How to Help Treat Anxiety in Horses

If you ride or take care of horses, you’re probably all too familiar with anxiety in horses—whether it’s prompted by a backfiring truck up the road, a rustling plastic bag in the bushes, or a sprightly squirrel scuttling across the trail.

You’ll always want to take care of your pet, whether you want to bake cat birthday treats for your kitten’s special day, learn how to brush a dog, or in this case, help treat anxiety in horses. And although you might be helpless when it comes to treating an animal, there are a few things you can actually do to help with your horse’s anxiety for a smooth time together.

Treating anxiety in horses can sometimes feel like a wild goose chase, with any number of reasons leading to the nervousness of your four-legged friend, from external triggers to physical discomfort. Regardless of the cause of your horse’s nervousness, there are several strategies to help reduce their unease.

In this guide, you’ll learn how to observe nervousness in horses and find ways to reduce their jitters so that they can spend their days at pasture happy and healthy.

Common Signs of Nervousness in Horses

Wondering whether your riding companion is experiencing unease? It’s important to look out for the telltale signs. Horses are intelligent creatures, and their habits are often formed by a product of their schedules, environment, or handler.

If any of your horse’s behavior problems persist, talk to your veterinarian to make sure their apprehension isn’t a product of a more serious condition. To help determine whether your horse is experiencing any form of stress, keep an eye out for these signs:1

  • Weaving or Stall Walking – According to the Merck Veterinary Manual, stall walking or weaving is a common horse behavior that’s compulsive and repetitive. Essentially, your horse will start to walk in circles or weave side to side for hours on end. 2These behaviors are often a sign of stress.
  • Shaking or Trembling – If you are tending to your horse and notice any shaking or trembling, it could be a sign of nervousness. This is often seen as twitching skin that appears across their body.
  • Rolled Eyes – Your horse isn’t giving you attitude (well, maybe it is). Rather, when you see the whites of your horse’s eyes it’s because the horse is scared. Look to see if they are exhibiting any additional trembling or rigid posture—your horse might be scared by something in its environment.
  • Backing Away – Horses, like most animals, will look to get away from whatever is scaring them as quickly as possible. If your horse seems to be backing away and into a corner, it’s likely something has spooked it or they are remembering a time where something frightened them.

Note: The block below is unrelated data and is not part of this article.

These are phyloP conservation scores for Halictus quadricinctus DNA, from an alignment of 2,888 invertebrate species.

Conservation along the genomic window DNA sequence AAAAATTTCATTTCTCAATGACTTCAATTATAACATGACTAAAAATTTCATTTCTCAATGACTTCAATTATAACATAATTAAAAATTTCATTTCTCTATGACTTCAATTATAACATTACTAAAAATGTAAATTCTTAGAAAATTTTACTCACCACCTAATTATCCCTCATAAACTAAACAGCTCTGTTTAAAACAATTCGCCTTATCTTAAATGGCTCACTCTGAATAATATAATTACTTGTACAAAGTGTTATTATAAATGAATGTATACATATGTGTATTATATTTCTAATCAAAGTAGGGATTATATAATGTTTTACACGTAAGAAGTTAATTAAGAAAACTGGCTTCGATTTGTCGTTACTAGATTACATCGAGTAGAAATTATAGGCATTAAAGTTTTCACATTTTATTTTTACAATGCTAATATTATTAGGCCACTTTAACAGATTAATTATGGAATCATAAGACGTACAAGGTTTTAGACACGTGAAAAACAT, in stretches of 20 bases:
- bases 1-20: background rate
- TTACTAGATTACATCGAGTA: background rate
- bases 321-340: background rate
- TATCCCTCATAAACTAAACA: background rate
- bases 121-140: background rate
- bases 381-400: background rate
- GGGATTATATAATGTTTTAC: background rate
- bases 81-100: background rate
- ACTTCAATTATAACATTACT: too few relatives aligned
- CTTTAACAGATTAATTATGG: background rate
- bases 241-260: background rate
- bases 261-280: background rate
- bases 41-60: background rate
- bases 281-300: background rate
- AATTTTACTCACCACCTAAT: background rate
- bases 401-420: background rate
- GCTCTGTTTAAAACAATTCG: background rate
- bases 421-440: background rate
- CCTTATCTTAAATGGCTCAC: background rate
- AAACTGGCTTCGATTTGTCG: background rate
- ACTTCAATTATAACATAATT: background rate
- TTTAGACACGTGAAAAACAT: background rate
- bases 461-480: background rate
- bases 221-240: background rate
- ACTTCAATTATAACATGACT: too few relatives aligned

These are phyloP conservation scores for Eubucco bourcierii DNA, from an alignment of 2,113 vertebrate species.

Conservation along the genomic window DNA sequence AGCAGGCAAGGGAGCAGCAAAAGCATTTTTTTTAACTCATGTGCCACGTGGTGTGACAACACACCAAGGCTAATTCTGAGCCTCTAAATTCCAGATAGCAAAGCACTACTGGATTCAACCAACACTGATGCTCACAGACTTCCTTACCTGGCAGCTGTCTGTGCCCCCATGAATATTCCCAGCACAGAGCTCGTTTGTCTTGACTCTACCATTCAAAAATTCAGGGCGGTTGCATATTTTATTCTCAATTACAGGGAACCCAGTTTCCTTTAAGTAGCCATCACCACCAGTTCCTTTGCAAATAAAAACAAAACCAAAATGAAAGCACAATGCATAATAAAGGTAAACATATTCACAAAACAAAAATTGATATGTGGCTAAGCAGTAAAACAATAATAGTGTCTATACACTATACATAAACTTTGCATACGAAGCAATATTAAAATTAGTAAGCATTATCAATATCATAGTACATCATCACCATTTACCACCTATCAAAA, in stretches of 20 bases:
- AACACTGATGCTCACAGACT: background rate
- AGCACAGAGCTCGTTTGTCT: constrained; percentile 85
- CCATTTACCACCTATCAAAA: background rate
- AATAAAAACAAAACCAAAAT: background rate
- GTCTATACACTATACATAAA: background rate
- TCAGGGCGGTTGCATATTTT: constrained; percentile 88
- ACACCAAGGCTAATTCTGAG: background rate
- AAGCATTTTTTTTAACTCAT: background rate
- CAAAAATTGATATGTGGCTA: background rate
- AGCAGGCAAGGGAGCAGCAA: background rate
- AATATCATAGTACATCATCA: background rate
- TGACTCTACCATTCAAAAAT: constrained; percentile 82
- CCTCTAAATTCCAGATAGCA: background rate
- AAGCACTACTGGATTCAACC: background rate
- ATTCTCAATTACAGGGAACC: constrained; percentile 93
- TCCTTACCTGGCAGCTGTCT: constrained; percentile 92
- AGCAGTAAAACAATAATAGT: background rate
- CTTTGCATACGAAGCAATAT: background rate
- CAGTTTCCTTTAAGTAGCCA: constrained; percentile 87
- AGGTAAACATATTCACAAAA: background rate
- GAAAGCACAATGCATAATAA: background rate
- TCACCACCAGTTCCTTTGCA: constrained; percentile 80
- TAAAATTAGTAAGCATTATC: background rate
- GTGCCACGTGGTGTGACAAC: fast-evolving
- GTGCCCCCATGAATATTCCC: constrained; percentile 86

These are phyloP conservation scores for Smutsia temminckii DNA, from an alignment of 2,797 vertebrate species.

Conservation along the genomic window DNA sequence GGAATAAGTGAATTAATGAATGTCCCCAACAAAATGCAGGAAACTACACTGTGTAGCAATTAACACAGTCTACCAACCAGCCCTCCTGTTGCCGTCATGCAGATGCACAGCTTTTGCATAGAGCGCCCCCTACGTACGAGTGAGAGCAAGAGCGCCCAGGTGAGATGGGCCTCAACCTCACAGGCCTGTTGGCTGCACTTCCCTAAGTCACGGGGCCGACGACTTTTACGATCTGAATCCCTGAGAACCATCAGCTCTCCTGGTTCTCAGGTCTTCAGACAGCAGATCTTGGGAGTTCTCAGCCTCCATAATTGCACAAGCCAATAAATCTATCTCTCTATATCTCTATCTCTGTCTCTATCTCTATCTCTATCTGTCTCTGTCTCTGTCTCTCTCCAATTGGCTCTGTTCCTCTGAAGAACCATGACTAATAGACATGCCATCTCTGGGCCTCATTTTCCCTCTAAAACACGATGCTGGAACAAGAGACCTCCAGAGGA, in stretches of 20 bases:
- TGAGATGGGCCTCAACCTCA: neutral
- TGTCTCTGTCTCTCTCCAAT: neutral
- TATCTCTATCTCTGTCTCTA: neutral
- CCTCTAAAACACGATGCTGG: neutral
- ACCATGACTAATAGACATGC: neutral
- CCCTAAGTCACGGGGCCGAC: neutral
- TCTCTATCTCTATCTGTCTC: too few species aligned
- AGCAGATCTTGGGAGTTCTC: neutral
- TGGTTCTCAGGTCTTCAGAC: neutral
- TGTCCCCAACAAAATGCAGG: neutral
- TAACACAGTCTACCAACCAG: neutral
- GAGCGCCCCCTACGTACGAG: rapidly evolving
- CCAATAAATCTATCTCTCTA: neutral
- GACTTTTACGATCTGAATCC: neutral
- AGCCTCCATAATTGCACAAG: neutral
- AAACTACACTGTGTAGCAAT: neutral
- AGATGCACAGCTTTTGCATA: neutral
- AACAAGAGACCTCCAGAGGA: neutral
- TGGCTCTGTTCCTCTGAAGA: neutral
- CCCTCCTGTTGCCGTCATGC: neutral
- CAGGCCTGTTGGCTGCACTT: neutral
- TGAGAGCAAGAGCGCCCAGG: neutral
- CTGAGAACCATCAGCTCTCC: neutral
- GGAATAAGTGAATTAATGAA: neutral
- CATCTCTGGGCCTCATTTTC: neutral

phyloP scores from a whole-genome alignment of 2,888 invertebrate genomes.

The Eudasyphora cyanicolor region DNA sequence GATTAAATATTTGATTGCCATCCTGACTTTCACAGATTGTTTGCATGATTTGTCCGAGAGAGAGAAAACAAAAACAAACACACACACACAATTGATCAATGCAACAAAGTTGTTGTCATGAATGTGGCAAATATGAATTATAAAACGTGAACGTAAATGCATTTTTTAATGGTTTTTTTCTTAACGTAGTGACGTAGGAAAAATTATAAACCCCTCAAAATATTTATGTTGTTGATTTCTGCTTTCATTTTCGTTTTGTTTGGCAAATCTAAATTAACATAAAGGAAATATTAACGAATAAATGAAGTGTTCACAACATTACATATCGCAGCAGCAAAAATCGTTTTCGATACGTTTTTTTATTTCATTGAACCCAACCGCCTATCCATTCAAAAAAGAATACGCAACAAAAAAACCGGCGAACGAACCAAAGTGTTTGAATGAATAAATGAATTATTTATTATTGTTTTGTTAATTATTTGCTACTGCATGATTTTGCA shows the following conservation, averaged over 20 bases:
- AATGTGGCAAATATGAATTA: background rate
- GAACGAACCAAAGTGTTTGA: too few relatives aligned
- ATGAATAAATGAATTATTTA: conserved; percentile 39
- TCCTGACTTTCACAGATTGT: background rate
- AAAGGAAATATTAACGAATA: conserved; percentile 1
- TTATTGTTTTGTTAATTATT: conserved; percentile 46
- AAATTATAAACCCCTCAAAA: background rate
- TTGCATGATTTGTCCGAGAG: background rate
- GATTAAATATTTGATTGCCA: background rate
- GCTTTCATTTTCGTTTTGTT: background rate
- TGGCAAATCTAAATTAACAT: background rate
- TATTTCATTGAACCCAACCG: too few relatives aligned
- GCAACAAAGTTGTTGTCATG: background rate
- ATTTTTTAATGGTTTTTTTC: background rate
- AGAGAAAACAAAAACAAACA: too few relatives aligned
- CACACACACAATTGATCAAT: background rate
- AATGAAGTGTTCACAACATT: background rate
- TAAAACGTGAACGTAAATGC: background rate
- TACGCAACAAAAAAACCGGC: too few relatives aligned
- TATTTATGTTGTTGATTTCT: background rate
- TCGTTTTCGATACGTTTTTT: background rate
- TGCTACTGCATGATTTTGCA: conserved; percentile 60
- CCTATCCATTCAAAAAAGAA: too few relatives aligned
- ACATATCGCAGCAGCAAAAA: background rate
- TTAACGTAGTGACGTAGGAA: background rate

• Rearing – A horse that rears on its hind legs and prepares to strike may be experiencing extra stress. Oftentimes, aggression is a manifestation of apprehension, fear, or nervousness, typically due to environmental factors such as an unfavorable stranger or an intruding dog. Rearing is typically a horse’s attempt to escape a distressing situation.
  • Bolting – When a horse is startled—like many prey herd animals—they instinctively attempt to run to get far away from the danger. Because bolting is driven by panic, it can result in injury if your horse is overwhelmed or unaware of its surroundings.

Causes of Horse Nervousness

The first step in helping your horse work through its panic is to identify the cause of its concern. This can sometimes be harder than you might expect—horses often can hold onto previous experiences and negative emotions, causing them to carry their uncertainty about a situation forward.

To determine how or why your horse might be getting nervous, consider the following seven factors that may be contributing to their distress:3

  • Objects – Horses are naturally skittish when it comes to new objects or materials that they might not understand. Look out for any objects your horse might consider out of the ordinary like tractors, cars, garbage cans, bags, farm equipment, or even strange rocks.
  • Places – Horses are herd animals, so they can often find boredom or fear in being alone and separated from other horses. If your horse struggles to listen to commands without another horse present (buddy-sour) or shows discomfort from leaving their stall or barn (barn-sour), your horse is probably nervous about being away from their home.
  • Sounds – It’s always important to remember that horses are prey animals—they are constantly on alert. Skittish horses are likely to be afraid by surprising noises like a car-backfiring, loud banging, or even hissing sounds that might remind them of a snake.
  • Clipping, Grooming, and Handling – Some horses get nervous or don’t like the various sensations needed for their upkeep. They might not like the way the clippers sound or feel. Some don’t like getting their shots, while others don’t like being shod. Make note of signs of nervousness when you’re primping your pony.
  • Environmental Changes – Like any pet, moving location can be a cause of nervousness. During travel, a horse can be nervous about the new move, either from the trailer or to a new environment. Horses can also be affected by changes to or around their stall, like objects being moved, or new jumps or landscape being added to their corral.
  • Work, Riding, and Training – If you’ve worked with horses long enough, you’re probably familiar with that one horse who always prefers a specific rider. Some horses may react negatively to strangers or riders they’re unfamiliar with. This can often lead to performance anxiety and confusion about certain commands, which can lead to more discomfort or panic.



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